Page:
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Catalogue Blog

Second Chances

If you have not yet checked out the American Graduate series on WAMU 88.5, certainly do so. Education reporter Kavitha Cardoza examines the “causes and consequences” of the drop-out crisis in our region and the country.

This week, WAMU highlights several dropout recovery schools (specialized programs that provide a second chance to students who have not succeeded in traditional schools), including Catalogue nonprofit YouthBuild Public Charter School. Through YouthBuild, students ages 16-24 move among the classroom (focusing on reading, science, math), a construction site (building affordable housing units), and service learning opportunities (creating community gardens and cleaning up local rivers).

Here’s a glimpse into the life of a YouthBuild student:

Students in overalls and hard hats saw and sand boards for new trim at the construction site where they’re currently working. They attend a dropout recovery school in the District, and they use the construction skills they’ve learned at school to renovate low-income housing. One of the students, 22-year-old Omar Mobley, measures a plank of wood.

“You gotta know math if you wanna do construction. You gotta read a measuring tape,” he says. “It ain’t as easy as it looks … Basically you gotta know your division.”

Mobley dropped out of school a few years ago after his twin brother was shot and killed. His is just one of dozens of rough stories of students at YouthBuild Public Charter School in Northwest DC. [...] He felt his life was spiraling out of control. Going to school just made it worse; he couldn’t concentrate because classes were so chaotic, he says. He missed a lot of days, and eventually stopped going back.

Now at YouthBuild, Mobley has perfect attendance. He likes the small classes and feels the teachers there are different.

As Executive Director Arthur Dade explains, “We ask them when did they drop out of school, but it’s really when did they check out of school.” So the challenge is re-engagement as much as re-enrollment.

More For Schools

Regarding “Report: Fixing Education Disparities Is a Public Safety Strategy” from the Justice Policy Institute, DCentric writes:

Researchers found the same stark disparities we’ve examined when it comes to education levels in DC’s wards; for instance, one-fifth of Ward 8 adults haven’t completed high school. But the report also breaks down formal education levels of DC’s adults by race. Nearly all white adults in DC — 99 percent of them — have a high school diploma or higher. For African Americans, 80 percent of adults have completed high school, while 57 percent of Hispanic adults have high school diplomas. [...]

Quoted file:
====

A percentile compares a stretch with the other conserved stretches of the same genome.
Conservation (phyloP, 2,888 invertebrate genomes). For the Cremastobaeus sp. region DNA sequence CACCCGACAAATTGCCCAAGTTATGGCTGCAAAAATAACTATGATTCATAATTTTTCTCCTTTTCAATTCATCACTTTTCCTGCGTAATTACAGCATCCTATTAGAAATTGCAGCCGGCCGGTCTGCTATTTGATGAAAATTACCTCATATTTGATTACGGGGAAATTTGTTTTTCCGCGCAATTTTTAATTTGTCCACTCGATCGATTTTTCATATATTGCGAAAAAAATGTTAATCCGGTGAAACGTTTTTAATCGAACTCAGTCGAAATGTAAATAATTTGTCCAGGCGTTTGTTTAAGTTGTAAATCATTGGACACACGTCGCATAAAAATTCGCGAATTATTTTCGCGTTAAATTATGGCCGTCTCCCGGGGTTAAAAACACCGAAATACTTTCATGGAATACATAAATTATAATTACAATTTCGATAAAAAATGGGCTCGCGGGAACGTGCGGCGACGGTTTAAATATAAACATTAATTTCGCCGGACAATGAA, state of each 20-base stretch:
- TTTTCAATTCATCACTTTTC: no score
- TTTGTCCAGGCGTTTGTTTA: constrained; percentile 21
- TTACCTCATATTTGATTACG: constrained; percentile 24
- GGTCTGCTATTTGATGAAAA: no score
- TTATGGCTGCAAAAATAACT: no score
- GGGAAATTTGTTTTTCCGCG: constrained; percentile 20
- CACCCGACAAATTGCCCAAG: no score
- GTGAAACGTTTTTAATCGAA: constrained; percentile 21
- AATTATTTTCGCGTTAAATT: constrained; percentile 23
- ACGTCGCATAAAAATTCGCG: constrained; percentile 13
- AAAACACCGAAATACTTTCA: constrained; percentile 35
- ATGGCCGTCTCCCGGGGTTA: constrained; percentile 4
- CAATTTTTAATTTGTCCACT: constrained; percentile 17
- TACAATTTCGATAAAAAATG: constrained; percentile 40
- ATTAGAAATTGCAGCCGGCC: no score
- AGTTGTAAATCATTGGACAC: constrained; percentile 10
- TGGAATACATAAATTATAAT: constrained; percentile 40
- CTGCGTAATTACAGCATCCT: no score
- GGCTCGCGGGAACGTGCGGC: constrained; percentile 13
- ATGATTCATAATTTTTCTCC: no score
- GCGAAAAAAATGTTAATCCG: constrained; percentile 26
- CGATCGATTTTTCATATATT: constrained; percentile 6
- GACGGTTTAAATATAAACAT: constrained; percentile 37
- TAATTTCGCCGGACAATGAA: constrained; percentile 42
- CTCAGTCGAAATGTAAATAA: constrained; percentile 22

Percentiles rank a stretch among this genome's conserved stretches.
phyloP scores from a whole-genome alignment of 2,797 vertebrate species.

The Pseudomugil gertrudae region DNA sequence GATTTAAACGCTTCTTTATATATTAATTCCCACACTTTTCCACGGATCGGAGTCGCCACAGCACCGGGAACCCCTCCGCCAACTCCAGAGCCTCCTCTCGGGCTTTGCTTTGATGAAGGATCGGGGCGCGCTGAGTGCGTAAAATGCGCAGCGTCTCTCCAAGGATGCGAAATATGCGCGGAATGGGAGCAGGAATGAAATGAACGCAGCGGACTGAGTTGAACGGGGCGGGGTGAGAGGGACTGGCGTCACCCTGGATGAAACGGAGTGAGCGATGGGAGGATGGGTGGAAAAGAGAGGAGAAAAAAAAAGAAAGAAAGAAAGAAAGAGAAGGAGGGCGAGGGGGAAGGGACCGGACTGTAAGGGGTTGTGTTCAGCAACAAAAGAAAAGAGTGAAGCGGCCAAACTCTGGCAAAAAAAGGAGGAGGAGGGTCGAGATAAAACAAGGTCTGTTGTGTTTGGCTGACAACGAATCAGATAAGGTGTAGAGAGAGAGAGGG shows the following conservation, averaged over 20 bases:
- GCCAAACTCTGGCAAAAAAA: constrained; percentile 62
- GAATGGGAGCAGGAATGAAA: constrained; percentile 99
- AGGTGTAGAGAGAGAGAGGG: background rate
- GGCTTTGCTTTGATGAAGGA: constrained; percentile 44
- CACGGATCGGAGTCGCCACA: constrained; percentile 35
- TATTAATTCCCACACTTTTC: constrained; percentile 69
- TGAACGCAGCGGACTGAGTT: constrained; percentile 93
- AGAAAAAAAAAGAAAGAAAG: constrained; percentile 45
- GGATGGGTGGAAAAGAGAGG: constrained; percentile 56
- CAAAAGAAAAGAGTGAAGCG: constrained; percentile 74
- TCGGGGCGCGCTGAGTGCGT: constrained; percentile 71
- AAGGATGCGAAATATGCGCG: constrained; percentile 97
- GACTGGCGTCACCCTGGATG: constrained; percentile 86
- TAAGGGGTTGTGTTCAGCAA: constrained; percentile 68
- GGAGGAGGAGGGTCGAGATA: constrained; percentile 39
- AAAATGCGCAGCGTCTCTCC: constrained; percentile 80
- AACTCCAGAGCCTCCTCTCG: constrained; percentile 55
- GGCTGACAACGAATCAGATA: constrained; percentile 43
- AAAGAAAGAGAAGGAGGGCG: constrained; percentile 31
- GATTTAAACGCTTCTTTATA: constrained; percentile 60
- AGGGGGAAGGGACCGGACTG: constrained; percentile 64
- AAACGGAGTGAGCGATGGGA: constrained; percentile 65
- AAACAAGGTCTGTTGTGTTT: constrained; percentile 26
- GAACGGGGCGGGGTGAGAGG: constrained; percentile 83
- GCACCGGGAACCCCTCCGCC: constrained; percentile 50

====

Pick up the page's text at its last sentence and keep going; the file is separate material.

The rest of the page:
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In The News …

Why Kids Drop Out: Identifying The Early Warning Signs (WAMU): “New graduation numbers to be released this month are expected to show that just more than half of public school students in the District actually graduate high school in four years. Students don’t drop out of school for any one reason. It’s usually a complicated mix, including individual traits, home life as well as school and neighborhood characteristics. But many researchers believe children exhibit clear warning signs early on that can help identify those at risk of dropping out. This report focuses on Turner Elementary School in Southeast, whose graduates attend a middle and high school “where approximately 20 percent of students can read and do math at grade level.” Attendance is the most critical challenge, as nearly 20 percent of DCPS students “had more than two weeks of unexcused absences last year.” To learn more about Catalogue education enrichment nonprofits, head this way.

Study: Child Abuse Affects More US Kids than SIDS (TIME): “When it comes to child abuse, the first year of life is the most dangerous for children. Although SIDS, or sudden infant death syndrome, attracts far more attention, the rate of hospital admissions related to SIDS is actually lower than the rate of child abuse — 50 per 100,000 children under age 1 for SIDS, compared with 58.2 per 100,000 births. [...] Researchers at Yale University found that abuse landed 4,569 children under 18 in the hospital in 2006; 300 of them died.” Locally, SCAN (Stop Child Abuse Now) of Northern Virginia and Alternative House are working for safe, permanent homes for children in need.

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Freshman Fall

Before long, freshman orientation will begin at colleges and universities across the country. Dorms will fill up and students will move away from home, many for the first time in their lives. Some joke that the hardest part of college is getting in, but staying in often proves far more challenging. As the Washington Post Education Review points out:

The members of the incoming Class of 2015 have been lectured on the value of a college degree for most of their lives. But getting that degree has never been more expensive, especially at a time when some families are dealing with unemployment, cut wages and other financial hardships. Record numbers of freshmen are arriving on campus already stressed out, and campus resources are stretched thinner by demand. Continue reading